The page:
To address this problem, we have conducted a case study to further develop the PRIDE and mzData XML schema to accommodate the concept of multiple samples per experiment, and in addition capture the intensities of the iTRAQ TM reporter ions in the entry. The model extensions are completely compatible with both the PRIDE and mzData schema, utilising controlled vocabulary terms which are added to the respective ontologies. Furthermore, we have developed a simple Java-client (the "Pride Wizard") to capture and convert the raw data from common spectral file formats, which also uses a third-party open source tool for the generation of iTRAQ TM reported intensities from Mascot output. Together, this allows the user to capture large, high-throughput ITRAQ TM -based studies, without extensive repetitive manual data entry of individual peptide identifications, and delivered in a valid PSI-consistent data format (PRIDE XML) for submission to the PRIDE repository. The underlying model and Java-client are readily extended to other quantitation techniques. Finally, the Java-client also allows users to directly capture non-quantitative large scale proteomics data, providing the opportunity to convert Mascot-based spectral searches into mzData with associated peptide identifications. We believe this tool will allow proteomics groups to rapidly capture their datasets for submission to a PSI-sanctioned repository and provides a step change in the ease of complex proteomic data available for analysis and sharing for the community in general.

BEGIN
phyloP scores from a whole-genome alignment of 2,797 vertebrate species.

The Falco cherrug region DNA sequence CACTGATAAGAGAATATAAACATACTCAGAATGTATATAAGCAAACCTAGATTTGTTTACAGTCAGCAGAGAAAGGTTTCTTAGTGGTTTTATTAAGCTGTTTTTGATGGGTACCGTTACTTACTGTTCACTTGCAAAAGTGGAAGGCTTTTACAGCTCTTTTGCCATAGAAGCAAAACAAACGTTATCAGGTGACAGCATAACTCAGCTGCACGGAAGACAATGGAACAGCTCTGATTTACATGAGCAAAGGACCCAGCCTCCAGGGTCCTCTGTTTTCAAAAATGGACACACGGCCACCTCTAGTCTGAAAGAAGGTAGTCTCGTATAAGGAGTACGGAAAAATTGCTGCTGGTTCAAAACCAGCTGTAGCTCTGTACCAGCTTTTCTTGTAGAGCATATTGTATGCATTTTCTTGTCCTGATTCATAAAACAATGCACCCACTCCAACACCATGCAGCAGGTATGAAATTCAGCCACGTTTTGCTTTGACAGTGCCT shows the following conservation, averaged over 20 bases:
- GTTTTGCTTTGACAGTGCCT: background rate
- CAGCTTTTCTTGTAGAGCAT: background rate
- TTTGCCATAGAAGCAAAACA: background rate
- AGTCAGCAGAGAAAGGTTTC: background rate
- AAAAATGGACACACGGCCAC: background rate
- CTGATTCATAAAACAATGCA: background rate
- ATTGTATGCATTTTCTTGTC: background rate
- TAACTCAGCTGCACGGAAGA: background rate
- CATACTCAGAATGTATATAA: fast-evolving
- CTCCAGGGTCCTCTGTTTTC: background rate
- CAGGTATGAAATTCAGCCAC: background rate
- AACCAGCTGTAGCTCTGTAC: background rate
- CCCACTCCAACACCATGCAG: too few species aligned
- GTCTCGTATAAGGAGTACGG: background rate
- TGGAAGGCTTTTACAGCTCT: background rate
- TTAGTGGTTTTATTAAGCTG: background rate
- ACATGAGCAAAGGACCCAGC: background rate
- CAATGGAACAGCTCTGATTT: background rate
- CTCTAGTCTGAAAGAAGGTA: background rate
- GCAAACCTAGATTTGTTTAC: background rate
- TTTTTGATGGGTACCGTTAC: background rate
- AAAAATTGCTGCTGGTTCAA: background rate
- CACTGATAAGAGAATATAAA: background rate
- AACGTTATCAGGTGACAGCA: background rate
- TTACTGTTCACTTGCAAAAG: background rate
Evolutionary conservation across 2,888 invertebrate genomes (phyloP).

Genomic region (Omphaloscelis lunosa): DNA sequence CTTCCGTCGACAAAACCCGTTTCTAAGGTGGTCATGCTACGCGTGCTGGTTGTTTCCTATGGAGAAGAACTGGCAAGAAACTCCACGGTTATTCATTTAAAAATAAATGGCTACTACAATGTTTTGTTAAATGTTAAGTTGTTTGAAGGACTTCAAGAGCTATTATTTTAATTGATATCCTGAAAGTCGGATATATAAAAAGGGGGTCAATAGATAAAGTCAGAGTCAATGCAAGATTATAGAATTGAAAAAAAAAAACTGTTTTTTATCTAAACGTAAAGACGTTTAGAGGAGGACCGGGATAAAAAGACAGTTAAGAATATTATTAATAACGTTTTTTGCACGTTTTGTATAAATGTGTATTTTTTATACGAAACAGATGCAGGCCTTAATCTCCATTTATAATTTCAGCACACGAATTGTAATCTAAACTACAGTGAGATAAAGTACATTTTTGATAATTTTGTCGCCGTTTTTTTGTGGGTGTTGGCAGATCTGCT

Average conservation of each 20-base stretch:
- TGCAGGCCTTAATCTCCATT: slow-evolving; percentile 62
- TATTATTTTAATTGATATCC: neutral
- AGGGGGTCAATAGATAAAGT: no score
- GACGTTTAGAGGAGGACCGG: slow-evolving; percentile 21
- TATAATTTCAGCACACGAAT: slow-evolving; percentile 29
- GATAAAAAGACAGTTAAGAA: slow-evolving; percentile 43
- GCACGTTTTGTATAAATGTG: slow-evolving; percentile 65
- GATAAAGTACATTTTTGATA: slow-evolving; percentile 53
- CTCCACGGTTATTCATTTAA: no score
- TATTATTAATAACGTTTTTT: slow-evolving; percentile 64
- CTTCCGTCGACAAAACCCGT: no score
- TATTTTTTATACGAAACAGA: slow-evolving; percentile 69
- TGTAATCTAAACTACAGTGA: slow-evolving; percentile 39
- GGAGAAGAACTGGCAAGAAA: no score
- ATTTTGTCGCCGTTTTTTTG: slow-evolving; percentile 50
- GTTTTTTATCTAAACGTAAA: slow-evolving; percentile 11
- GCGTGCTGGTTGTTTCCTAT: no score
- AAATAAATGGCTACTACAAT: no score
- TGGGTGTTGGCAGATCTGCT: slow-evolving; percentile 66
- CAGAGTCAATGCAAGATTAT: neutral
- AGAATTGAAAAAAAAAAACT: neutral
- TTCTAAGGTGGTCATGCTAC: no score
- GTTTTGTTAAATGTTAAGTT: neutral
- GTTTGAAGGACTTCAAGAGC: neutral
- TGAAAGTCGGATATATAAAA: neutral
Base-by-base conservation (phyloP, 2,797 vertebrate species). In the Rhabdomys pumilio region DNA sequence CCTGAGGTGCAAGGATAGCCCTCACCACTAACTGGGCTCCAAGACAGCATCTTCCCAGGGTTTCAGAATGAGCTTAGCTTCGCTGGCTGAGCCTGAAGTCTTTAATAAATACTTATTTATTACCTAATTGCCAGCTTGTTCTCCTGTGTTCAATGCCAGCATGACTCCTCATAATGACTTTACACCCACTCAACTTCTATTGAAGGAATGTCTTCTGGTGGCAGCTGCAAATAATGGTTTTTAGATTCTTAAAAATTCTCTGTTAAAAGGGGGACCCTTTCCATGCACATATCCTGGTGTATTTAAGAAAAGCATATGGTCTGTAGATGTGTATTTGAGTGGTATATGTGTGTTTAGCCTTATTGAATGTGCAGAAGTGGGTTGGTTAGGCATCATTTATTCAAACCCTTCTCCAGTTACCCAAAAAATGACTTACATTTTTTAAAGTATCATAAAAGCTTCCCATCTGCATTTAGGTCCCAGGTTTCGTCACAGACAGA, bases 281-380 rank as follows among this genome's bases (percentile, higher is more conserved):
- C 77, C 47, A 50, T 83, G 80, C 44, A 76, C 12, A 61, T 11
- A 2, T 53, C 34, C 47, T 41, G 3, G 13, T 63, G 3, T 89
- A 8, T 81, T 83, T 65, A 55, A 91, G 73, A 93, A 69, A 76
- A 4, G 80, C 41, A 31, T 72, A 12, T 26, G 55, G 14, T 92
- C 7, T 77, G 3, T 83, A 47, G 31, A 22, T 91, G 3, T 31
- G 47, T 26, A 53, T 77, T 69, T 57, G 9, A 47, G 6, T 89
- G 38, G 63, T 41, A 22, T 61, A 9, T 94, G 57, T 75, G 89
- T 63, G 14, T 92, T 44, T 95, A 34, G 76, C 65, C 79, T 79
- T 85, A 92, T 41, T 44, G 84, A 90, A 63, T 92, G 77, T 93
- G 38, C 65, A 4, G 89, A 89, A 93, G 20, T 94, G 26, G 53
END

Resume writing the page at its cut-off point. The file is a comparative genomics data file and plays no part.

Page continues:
Results

Data capture pipeline

The capture of the mass spectrometry data, associated protein and peptide identifications and quantitative values for multiple samples has been integrated into a single client application, shown in overview in Figure 1. In this example, the mass spectrometry data is represented in Mascot's .mgf format.
Figure 1

The data processing pipeline for the PRIDE wizard. Grey boxes represent the files/text that are required as input and the black boxes those files created by the PRIDE wizard.

As input, the user provides the Pride Wizard with one or more processed mass spectrum files (in either .mgf, mzXML, .pkl or mzData format) and associated Mascot dat files containing protein and peptide identifications. In addition, a number of experimental meta data values are required.

The Pride Wizard can be run in qualitative and quantitative iTRAQ TM mode. In the case of the latter, the user specifies a number of samples involved in the experiment, and assigns one or more iTRAQ TM labels to each of these samples. Ontology terms can also be assigned to the samples, as the Pride Wizard acts as a client to the EBI Ontology Lookup Service [21] (see Figure 2). A correction factor file must be submitted, in which the isotopic purity of each of the iTRAQ TM reagents used in the experiment are specified.
Figure 2

Ontology term selection in the PRIDE Wizard.

Finally, the user specifies the location of the PRIDE XML file that will be generated upon successful completion of the wizard.

The conversion of this data into valid PRIDE XML takes a number of steps (shown in Figure 1). mzData is required in the final PRIDE XML document, so if necessary, submitted mass spectrum files are converted to mzData using a module provided by ProteomeCommons.org [22]. The ProteomeCommons module is again used to perform conversion of mzData to .mgf files, which are required by the identifications parser module.